Because it is a solution to the time-independent Schrodinger equation
and it satisfies the boundary condition of your problem,
this solution describes a state of specified energy, in the sense that the fluctuation of the energy $\Delta E_n=0$. This is easy to show since
\Delta E^2&= \langle \Psi_n\vert H^2 \vert\Psi_n\rangle -
\langle \Psi_n\vert H \vert\Psi_n\rangle^2\, , \\
(If there is no fluctuation in energy you can assign a definite energy to this solution.)
Because only certain values of $E$ can lead to solutions of (1) that satisfy the boundary conditions, and because these values can be labelled by $n$, the various $E_n$ values thus give you a sequence of solutions for which the energy $E_n$ associated with this solution does not fluctuate: in other words, you can speak of solution $\psi_n(x)$ "having definite energy $E_n$". This is quite useful because energy is conserved, so speaking of a solution $\psi_n(x)$ which has definite energy is something that remains true in time.
In this way the value of $E_n$ functions a time-independent label, and you can "name" solutions using energy, i.e. you can say that your system is in the state having energy $E_n$. Given $E_n$ is then enough to completely identify the state $\Psi_n(x)$ and use $\Psi_n(x)$ for whatever purpose you need. (In higher dimensional problems you need to specify more than just $E_n$ to uniquely identify the state, but in 1d this is enough.)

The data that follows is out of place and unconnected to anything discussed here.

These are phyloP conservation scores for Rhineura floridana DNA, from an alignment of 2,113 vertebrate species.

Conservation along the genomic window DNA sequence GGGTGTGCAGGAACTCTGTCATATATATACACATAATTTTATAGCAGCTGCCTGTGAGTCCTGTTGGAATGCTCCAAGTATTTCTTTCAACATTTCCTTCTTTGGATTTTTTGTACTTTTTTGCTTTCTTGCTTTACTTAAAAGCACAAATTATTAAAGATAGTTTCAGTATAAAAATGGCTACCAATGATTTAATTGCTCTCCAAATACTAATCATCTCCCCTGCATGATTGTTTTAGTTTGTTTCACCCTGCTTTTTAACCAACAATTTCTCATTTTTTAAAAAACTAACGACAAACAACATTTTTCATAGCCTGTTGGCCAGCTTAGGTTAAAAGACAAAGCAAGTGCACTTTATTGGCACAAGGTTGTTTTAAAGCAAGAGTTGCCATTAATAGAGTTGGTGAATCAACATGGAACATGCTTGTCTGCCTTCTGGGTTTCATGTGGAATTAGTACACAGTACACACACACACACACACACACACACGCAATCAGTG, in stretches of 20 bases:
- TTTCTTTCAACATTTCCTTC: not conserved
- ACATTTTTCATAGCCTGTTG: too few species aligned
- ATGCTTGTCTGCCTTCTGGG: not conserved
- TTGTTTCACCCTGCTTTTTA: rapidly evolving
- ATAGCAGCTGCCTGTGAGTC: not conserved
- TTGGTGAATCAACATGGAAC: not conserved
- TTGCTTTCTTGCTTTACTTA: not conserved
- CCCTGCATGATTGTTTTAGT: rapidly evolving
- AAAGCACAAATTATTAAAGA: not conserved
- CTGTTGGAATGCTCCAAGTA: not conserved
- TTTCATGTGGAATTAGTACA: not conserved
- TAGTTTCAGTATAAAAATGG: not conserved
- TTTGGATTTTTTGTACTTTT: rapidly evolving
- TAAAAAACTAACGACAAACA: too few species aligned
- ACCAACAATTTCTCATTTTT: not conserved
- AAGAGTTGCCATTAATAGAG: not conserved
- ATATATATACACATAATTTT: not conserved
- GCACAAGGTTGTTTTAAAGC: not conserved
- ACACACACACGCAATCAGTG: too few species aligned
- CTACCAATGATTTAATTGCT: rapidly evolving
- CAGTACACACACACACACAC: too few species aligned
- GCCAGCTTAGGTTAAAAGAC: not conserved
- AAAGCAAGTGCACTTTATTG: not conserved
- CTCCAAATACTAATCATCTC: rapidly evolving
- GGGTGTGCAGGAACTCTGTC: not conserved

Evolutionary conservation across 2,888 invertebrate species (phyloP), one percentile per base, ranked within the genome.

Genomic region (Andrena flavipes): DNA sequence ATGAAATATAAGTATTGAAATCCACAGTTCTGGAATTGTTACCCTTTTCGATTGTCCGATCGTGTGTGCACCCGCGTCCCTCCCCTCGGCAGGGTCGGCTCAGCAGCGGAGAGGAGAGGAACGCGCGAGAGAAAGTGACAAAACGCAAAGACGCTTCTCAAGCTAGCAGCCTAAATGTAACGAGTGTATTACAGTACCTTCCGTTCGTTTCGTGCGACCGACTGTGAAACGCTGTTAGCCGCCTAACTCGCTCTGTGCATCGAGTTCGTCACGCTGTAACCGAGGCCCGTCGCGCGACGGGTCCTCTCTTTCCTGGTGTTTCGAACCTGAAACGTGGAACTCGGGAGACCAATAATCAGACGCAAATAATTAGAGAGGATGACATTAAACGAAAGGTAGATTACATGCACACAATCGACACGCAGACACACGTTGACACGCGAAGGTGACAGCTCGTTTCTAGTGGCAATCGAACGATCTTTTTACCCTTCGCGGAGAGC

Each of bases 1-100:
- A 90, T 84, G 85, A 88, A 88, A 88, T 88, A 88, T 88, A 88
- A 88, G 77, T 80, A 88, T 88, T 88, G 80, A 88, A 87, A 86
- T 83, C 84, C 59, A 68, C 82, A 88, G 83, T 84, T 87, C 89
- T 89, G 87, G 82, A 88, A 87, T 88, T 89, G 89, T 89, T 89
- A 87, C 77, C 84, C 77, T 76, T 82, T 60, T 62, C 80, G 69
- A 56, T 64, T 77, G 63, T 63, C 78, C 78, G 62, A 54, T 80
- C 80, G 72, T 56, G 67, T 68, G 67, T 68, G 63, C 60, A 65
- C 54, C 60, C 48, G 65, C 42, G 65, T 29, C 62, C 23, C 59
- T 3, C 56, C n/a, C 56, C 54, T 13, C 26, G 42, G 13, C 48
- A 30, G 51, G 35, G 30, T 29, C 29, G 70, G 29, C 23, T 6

Superpositions are solutions which satisfy the time-dependent Schrodinger equation, and in particular satisfy the boundary condition of the problem. They are legitimate solutions but do NOT have definite energy, i.e. for those solutions $\Delta E\ne 0$, in constradistinction with the states $\Psi_n(x)$ which are solution to the time-independent Schrodinger equation. In general, there is nothing to suggest that your system will be in a state of definite energy (in the sense that there is no reason to suggest $\Delta E=0$) and it will be a superposition of $\Psi_n(x)$. The precise superposition depends on the initial condition of your problem, i.e. on the initial wavefunction at $t=0$, much like a string clamped at both ends that has some weird initial shape.